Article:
Multi-asset Insights: A game of chicken in the oil market

Our multi-asset team provides its insights on current market trends and latest asset allocation views.


Alastair Baker

Alastair Baker

Fund Manager

Patrick Brenner

Patrick Brenner

Fund Manager, Multi-Asset Investments

The recent sharp falls in the oil price reflect OPEC putting the squeeze on non-OPEC producers (primarily shale oil), to see who will blink first.

At US$60-70 per barrel, the current oil price is below many OPEC producers’ breakeven price.

Figure 1: OPEC fiscal breakeven for 2015

There has, however, been substantial oversupply of shale oil production in North America. Our expectation is that shale oil producers will be forced to cut capital expenditure as their revenues decline.

Figure 2 : Oil production growth in Texas and North Dakota

Shale oil wells are considerably different in nature to conventional wells. Their annual decline rate is much higher at 70-90%, compared to traditional wells at 3-5%. This means that any decline in capital expenditure will quickly be felt in oil supply.

Shale oil as the swing producer has changed the oil market from one which experienced long periods of boom and bust, to one which can rebalance itself fairly quickly.  We therefore expect price stabilisation and possibly even a rebound over the medium term.  However, this will not be before many shale oil producers experience severe financial difficulties.

Given the high weight of energy in the US high yield sector, we have downgraded our view on US high yield bonds.

Ignore the dollar at your peril

Given the recent strength of the US dollar, investors may wonder what to do in their portfolios. The obvious answer is to have long US dollar exposure,  and indeed the US dollar is our preferred currency exposure versus other G10 currencies.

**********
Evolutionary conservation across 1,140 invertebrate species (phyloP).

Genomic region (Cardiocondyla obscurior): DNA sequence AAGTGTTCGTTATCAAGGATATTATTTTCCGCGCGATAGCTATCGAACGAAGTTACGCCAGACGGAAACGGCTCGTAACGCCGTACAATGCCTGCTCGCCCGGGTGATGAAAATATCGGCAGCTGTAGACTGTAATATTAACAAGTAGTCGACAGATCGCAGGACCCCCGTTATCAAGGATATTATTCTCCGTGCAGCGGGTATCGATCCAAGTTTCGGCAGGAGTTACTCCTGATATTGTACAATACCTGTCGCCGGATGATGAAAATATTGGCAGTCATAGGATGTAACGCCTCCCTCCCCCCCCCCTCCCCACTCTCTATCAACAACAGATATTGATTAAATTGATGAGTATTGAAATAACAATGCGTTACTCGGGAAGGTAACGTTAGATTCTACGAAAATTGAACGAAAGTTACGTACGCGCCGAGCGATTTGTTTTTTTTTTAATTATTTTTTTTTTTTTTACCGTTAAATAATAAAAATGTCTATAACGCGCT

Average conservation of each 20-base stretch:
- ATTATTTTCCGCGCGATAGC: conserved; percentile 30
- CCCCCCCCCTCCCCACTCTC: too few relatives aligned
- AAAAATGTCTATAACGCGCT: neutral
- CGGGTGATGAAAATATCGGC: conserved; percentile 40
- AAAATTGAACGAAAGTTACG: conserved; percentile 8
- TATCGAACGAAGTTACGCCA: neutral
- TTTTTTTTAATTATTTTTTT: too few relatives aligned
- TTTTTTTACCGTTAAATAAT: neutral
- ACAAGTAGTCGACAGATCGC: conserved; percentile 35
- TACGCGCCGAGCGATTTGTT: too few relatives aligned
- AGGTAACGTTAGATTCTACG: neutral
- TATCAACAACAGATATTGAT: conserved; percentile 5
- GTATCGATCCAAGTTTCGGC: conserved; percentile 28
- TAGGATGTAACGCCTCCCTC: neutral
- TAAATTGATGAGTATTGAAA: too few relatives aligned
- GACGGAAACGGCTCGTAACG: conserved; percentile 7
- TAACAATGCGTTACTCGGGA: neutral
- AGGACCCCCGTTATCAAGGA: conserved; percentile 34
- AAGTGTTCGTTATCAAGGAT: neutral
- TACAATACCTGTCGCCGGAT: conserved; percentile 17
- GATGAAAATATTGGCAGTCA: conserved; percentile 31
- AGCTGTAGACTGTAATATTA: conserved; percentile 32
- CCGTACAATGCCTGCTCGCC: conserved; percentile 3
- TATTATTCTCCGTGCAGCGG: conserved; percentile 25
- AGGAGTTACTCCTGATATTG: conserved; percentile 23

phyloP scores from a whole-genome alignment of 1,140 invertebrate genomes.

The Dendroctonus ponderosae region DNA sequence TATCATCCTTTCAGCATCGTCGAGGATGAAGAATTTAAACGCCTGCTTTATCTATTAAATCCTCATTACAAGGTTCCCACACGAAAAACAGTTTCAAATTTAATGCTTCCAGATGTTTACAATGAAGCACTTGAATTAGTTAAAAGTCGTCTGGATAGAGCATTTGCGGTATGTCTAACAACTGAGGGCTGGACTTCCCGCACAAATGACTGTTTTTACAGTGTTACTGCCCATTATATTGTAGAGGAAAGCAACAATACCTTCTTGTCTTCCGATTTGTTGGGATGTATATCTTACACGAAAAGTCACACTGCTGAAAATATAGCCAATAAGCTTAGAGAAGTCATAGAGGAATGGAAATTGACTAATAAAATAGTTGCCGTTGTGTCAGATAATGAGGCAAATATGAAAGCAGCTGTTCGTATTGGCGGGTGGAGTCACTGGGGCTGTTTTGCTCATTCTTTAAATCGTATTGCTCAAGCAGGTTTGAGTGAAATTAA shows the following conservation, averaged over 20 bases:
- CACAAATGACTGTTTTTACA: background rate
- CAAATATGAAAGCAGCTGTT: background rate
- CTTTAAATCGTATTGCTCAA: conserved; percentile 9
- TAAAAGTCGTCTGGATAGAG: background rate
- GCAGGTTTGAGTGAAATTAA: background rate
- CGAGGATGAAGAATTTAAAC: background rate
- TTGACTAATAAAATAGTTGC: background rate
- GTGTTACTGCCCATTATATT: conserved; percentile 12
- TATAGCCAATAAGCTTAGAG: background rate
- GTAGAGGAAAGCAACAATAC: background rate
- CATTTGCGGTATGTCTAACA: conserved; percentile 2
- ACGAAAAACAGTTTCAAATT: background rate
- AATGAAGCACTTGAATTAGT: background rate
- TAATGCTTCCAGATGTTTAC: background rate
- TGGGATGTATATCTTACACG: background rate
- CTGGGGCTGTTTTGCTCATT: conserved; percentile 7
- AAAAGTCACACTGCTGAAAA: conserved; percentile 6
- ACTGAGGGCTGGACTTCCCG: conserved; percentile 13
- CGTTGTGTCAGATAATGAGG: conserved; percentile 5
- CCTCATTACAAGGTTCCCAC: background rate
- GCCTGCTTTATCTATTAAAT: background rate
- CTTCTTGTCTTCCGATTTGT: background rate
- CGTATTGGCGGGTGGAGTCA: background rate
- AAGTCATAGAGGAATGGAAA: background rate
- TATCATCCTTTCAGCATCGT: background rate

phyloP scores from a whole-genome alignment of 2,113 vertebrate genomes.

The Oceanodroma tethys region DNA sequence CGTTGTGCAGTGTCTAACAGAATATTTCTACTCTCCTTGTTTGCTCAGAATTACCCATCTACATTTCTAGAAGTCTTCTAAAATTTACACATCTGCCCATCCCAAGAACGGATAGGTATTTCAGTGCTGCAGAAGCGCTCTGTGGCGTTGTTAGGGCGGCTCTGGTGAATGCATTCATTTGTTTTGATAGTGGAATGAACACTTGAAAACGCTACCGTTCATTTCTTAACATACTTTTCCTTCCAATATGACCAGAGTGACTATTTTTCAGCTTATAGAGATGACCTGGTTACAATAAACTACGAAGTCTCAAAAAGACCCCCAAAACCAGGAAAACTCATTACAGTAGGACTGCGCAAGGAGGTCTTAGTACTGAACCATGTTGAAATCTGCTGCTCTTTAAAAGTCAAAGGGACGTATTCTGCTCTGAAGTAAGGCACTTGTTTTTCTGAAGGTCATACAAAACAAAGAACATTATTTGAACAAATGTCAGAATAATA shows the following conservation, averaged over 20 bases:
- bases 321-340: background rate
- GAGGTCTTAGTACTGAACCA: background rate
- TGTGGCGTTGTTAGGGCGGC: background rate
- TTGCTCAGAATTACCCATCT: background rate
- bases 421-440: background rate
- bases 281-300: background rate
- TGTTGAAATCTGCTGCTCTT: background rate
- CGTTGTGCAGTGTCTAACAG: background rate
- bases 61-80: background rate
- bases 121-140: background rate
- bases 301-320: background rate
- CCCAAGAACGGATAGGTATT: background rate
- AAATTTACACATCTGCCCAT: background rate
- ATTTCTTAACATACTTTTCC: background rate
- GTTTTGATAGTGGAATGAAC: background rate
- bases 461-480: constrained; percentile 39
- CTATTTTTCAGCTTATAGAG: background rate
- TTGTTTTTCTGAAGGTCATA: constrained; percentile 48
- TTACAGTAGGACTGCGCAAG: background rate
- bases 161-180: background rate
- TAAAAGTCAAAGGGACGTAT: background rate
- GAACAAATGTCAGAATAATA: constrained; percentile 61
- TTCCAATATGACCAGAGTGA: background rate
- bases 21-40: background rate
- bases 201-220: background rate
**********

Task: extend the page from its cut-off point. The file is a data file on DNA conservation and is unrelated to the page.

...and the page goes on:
Economic data (e.g Figure 3, below) continues to show divergence between the US and other major economies, with the US continually raising the bar. The Federal Reserve (Fed) is likely to raise rates later in 2015, and other supportive factors exist such as the renewed housing market recovery and shrinking current account deficit.

Figure 3: US leads the pack (manufacturing PMIs)

However, some investors invest in currencies to earn carry (yield), by going long high-yielding currencies and short low-yielding currencies. In this case the short side of the trade will often have short US dollar exposure, as the yield on dollar deposits is low. We recommend that these ‘carry-seeking’ investors diversify the short side of the trade across a basket of G10 currencies, including for example Japanese yen and euro. Having more diversified short exposure, or funding currencies, would have improved carry trade performance in the recent bout of dollar strength.

Figure 4:  Performance contributions of basket of long high-yielding, short low-yielding currencies

Source of Figures 1-4: Schroders, December 2014